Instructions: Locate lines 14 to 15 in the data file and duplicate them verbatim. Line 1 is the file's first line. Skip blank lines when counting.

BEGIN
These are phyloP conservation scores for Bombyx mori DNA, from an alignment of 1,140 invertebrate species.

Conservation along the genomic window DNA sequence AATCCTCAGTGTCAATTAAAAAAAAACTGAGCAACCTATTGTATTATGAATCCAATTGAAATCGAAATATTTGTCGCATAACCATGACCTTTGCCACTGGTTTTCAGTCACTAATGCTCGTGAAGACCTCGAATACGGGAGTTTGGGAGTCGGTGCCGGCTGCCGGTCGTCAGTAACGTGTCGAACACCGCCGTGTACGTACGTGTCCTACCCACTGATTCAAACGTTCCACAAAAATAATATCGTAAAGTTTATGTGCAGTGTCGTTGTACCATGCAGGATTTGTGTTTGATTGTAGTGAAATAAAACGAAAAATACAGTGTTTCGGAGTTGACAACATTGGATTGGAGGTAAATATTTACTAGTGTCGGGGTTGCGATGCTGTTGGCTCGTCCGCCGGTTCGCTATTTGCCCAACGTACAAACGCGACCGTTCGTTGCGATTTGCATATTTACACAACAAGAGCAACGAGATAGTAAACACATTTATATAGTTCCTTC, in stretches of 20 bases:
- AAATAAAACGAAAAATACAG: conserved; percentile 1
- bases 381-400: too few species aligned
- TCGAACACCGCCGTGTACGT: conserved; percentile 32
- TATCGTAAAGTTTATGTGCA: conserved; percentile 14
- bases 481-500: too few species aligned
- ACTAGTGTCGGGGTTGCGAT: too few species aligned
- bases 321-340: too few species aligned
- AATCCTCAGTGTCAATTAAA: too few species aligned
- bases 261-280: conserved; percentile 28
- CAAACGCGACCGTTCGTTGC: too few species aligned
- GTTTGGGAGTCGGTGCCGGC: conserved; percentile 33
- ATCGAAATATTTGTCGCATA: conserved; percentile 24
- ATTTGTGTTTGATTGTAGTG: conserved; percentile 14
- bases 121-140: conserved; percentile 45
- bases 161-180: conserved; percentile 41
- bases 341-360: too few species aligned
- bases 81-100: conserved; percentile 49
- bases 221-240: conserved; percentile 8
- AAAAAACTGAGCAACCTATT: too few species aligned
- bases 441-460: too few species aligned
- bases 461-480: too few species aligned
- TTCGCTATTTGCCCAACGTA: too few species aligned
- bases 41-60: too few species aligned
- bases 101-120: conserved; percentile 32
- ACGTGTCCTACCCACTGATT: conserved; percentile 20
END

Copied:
- ATCGAAATATTTGTCGCATA: conserved; percentile 24
- ATTTGTGTTTGATTGTAGTG: conserved; percentile 14